In some situations your Mac may get to the log-in screen and display it at a different resolution than when it logs in to the desktop. This may result in the log-in window being fairly big with large text, and the screen blinking to black when you log in while it changes resolution.… Read more
If you're looking to upgrade your TV to one that uses light-emitting diode technology, be prepared for a potential price hike.
According to electronic market research firm iSuppli, LEDs are facing a global supply shortage in 2010, and the year may end with a sharp under-supply of the in-demand devices unless production capacity ramps up.
The research firm's numbers show that total consumption of LEDs reached 63 billion units in 2009. That was close to the industry's total capacity of 75 billion units, indicating that many LED manufacturers were operating at nearly 100 percent utilization levels. In 2008, the total consumption of LEDs was just 57 billion units.
Based on the growing demand during the last couple of years, iSuppli predicted that demand for LEDs in 2010 will be close to 80 billion units and will reach more than 100 billion units in 2011. This means that unless manufacturers significantly increase production, a sharp shortage will likely occur.
According to Sweta Dash, senior director for LCD research at iSuppli, the predicted 2010 shortage applies mostly to LEDs used for the backlighting of large-screen LCD TVs. Thanks to their super-slim form factors and improvements in picture quality, this type of TV has become increasingly popular.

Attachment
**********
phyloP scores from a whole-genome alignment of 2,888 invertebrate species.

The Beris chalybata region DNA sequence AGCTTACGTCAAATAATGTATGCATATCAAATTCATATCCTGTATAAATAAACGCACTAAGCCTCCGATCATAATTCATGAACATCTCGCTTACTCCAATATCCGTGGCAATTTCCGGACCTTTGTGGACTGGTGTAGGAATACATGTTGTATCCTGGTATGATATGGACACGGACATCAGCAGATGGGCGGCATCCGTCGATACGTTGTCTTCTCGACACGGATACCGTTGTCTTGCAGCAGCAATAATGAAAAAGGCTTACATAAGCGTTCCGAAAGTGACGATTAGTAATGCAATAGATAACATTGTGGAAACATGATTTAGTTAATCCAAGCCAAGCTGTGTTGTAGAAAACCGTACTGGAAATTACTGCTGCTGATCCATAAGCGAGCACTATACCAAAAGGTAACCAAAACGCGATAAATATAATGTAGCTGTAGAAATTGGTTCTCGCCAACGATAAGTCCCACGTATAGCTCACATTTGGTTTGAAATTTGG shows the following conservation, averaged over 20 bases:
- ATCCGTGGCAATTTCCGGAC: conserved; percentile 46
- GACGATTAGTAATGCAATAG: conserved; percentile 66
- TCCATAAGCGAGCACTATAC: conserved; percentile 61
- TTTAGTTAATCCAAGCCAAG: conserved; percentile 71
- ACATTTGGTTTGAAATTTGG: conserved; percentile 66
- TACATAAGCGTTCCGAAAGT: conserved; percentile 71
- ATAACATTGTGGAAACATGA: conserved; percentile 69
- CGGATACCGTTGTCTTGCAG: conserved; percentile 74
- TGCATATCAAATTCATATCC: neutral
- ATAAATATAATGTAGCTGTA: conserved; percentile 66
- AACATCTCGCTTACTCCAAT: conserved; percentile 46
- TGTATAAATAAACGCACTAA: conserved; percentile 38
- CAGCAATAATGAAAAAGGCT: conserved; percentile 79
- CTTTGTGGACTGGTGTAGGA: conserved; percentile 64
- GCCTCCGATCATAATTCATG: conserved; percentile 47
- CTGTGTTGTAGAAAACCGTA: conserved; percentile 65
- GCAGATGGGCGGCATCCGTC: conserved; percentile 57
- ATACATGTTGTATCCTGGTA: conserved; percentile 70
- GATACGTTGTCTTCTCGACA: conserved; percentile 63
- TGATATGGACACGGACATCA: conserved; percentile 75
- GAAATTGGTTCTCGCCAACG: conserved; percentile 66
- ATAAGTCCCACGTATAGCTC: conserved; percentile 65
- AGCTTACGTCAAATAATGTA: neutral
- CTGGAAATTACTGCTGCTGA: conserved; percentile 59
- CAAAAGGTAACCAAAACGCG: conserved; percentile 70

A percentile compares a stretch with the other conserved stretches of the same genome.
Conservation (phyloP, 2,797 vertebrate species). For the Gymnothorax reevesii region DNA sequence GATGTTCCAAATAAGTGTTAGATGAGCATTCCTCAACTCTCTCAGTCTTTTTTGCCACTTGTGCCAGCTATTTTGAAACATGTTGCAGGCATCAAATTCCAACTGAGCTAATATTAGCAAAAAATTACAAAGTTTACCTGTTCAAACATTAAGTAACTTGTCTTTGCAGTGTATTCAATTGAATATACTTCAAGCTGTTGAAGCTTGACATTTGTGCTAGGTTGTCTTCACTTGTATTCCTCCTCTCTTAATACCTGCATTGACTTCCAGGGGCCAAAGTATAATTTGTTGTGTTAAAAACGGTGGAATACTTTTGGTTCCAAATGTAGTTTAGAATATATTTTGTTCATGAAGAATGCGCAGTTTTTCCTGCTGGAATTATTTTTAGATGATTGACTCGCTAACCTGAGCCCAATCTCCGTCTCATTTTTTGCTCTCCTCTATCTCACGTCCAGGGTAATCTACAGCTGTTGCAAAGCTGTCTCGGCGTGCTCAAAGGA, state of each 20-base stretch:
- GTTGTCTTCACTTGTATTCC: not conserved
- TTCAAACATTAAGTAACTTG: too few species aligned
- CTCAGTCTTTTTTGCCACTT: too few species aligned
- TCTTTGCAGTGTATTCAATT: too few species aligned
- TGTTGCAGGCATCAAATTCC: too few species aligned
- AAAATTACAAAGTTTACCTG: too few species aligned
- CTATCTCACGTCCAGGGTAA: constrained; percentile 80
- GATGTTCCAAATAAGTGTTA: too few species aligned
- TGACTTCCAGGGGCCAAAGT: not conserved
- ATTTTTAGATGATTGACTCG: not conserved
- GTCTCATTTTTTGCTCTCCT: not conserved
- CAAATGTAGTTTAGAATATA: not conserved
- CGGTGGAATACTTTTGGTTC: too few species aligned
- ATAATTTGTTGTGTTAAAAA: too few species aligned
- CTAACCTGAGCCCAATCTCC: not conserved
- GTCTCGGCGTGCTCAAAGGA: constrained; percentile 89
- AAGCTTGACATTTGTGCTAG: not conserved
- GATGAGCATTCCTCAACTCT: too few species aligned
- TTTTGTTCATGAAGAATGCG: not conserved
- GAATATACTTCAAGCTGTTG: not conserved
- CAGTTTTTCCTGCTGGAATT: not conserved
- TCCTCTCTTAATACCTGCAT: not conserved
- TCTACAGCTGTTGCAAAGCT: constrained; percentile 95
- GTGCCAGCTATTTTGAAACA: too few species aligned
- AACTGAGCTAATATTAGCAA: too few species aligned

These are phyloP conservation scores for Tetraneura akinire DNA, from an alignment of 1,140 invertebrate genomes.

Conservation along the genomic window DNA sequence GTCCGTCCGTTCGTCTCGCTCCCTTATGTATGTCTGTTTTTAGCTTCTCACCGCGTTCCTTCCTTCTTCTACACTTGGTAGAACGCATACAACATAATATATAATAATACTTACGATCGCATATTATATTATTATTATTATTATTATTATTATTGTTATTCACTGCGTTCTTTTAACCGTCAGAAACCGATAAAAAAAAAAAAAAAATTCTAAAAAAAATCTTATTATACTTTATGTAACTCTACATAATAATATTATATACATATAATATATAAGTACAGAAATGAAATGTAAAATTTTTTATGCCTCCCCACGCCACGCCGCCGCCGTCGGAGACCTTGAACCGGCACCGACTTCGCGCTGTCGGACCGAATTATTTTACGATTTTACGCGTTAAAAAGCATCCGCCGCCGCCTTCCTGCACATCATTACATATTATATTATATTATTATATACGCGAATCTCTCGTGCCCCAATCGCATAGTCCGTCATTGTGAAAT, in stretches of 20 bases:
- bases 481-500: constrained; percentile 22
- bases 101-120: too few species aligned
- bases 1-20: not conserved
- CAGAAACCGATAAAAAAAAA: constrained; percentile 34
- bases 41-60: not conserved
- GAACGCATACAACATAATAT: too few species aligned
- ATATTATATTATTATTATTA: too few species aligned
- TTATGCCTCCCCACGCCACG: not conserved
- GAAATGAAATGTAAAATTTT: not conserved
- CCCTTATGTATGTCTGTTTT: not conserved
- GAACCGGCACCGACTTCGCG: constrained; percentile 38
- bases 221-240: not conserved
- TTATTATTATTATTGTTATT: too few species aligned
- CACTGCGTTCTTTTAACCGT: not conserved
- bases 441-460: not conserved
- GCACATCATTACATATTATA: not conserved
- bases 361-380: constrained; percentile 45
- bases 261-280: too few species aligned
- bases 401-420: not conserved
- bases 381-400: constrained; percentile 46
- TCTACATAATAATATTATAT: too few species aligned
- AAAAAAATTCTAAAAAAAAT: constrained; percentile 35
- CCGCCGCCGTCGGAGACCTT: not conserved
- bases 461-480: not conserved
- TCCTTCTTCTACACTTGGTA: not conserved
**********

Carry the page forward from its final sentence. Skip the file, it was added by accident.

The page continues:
Among products that utilize LEDs, TVs require the most LEDs per unit. Unlike notebooks, which typically use 50 LEDs, or monitors, which employ about 100 LEDs, LCD TVs on average consume anywhere from 300 to 500 LEDs per panel. … Read more
Spotted at the recently concluded Mobile World Congress in Barcelona, Spain, the Golden-i wireless Bluetooth/Wi-Fi headset is meant for users who usually have both hands busy but still need computer access. The entire system, which projects a 15-inch virtual display, is also voice-controlled, so you simply say the corresponding text on the icons to activate a PC's data and applications.
The software, supplied by speech solutions provider Nuance, is intelligent enough … Read more
The latest wave of new laptops and desktops for 2010 is here, and these systems have some important new features to help them stand out from last year's models. We're seeing Intel's Core i3 (as well as the i5 and i7) CPUs, and the new Intel Atom N450processor for Netbooks, along with Wireless Display technologydesigned to easily send a signal from your PC to your TV.
To help cut through the clutter, we've been scouring the shelves of big retail stores to find boxed versions of popular PCs, from entry-level systems starting at $329 to massive $… Read more
Microsoft and Facebook announced earlier on Friday a big change in their search and advertising relationship: that Facebook will handle all of its own graphical ads, ending a 2007 advertising agreement with Microsoft that accompanied Redmond's $240 million investment in the social network. At the same time, a more enhanced version of Microsoft's Bing search engine will be available through Facebook.
But Facebook, as it turns out, is getting rid of traditional banner ads altogether.